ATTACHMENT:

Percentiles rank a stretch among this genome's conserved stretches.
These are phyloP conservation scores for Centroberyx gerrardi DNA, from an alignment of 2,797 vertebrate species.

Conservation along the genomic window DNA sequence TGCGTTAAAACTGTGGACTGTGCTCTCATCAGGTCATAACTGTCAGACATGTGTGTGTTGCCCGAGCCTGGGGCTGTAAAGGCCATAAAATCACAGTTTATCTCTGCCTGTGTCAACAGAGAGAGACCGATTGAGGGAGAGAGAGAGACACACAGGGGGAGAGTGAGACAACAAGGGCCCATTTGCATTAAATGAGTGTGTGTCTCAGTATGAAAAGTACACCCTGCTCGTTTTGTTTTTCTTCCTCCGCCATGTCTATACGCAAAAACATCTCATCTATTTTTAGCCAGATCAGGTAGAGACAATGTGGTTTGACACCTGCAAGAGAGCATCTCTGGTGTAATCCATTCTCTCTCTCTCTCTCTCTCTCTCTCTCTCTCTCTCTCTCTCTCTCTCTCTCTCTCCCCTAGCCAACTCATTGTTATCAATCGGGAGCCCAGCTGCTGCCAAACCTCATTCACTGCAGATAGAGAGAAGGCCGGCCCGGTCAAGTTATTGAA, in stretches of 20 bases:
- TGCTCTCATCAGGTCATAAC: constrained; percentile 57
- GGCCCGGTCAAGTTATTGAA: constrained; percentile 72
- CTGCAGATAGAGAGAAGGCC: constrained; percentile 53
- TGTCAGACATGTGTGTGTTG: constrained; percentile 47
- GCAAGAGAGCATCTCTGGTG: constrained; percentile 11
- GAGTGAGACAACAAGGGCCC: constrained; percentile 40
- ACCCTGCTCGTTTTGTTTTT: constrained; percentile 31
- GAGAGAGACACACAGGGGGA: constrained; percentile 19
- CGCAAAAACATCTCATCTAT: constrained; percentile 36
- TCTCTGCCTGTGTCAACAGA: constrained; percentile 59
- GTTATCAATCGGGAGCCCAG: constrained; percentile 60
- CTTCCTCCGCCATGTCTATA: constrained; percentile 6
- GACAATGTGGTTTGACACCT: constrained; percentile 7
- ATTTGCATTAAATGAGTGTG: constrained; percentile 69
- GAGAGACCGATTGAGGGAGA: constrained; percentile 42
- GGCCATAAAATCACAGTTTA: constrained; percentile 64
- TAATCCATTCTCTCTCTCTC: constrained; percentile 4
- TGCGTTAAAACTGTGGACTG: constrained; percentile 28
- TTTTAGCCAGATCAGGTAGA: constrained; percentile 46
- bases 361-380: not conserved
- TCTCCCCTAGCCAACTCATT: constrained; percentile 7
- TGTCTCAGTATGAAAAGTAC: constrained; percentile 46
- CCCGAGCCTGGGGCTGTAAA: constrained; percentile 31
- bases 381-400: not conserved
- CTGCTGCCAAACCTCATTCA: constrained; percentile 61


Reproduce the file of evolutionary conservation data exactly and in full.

Percentiles rank a stretch among this genome's conserved stretches.
These are phyloP conservation scores for Centroberyx gerrardi DNA, from an alignment of 2,797 vertebrate species.

Conservation along the genomic window DNA sequence TGCGTTAAAACTGTGGACTGTGCTCTCATCAGGTCATAACTGTCAGACATGTGTGTGTTGCCCGAGCCTGGGGCTGTAAAGGCCATAAAATCACAGTTTATCTCTGCCTGTGTCAACAGAGAGAGACCGATTGAGGGAGAGAGAGAGACACACAGGGGGAGAGTGAGACAACAAGGGCCCATTTGCATTAAATGAGTGTGTGTCTCAGTATGAAAAGTACACCCTGCTCGTTTTGTTTTTCTTCCTCCGCCATGTCTATACGCAAAAACATCTCATCTATTTTTAGCCAGATCAGGTAGAGACAATGTGGTTTGACACCTGCAAGAGAGCATCTCTGGTGTAATCCATTCTCTCTCTCTCTCTCTCTCTCTCTCTCTCTCTCTCTCTCTCTCTCTCTCTCTCTCCCCTAGCCAACTCATTGTTATCAATCGGGAGCCCAGCTGCTGCCAAACCTCATTCACTGCAGATAGAGAGAAGGCCGGCCCGGTCAAGTTATTGAA, in stretches of 20 bases:
- TGCTCTCATCAGGTCATAAC: constrained; percentile 57
- GGCCCGGTCAAGTTATTGAA: constrained; percentile 72
- CTGCAGATAGAGAGAAGGCC: constrained; percentile 53
- TGTCAGACATGTGTGTGTTG: constrained; percentile 47
- GCAAGAGAGCATCTCTGGTG: constrained; percentile 11
- GAGTGAGACAACAAGGGCCC: constrained; percentile 40
- ACCCTGCTCGTTTTGTTTTT: constrained; percentile 31
- GAGAGAGACACACAGGGGGA: constrained; percentile 19
- CGCAAAAACATCTCATCTAT: constrained; percentile 36
- TCTCTGCCTGTGTCAACAGA: constrained; percentile 59
- GTTATCAATCGGGAGCCCAG: constrained; percentile 60
- CTTCCTCCGCCATGTCTATA: constrained; percentile 6
- GACAATGTGGTTTGACACCT: constrained; percentile 7
- ATTTGCATTAAATGAGTGTG: constrained; percentile 69
- GAGAGACCGATTGAGGGAGA: constrained; percentile 42
- GGCCATAAAATCACAGTTTA: constrained; percentile 64
- TAATCCATTCTCTCTCTCTC: constrained; percentile 4
- TGCGTTAAAACTGTGGACTG: constrained; percentile 28
- TTTTAGCCAGATCAGGTAGA: constrained; percentile 46
- bases 361-380: not conserved
- TCTCCCCTAGCCAACTCATT: constrained; percentile 7
- TGTCTCAGTATGAAAAGTAC: constrained; percentile 46
- CCCGAGCCTGGGGCTGTAAA: constrained; percentile 31
- bases 381-400: not conserved
- CTGCTGCCAAACCTCATTCA: constrained; percentile 61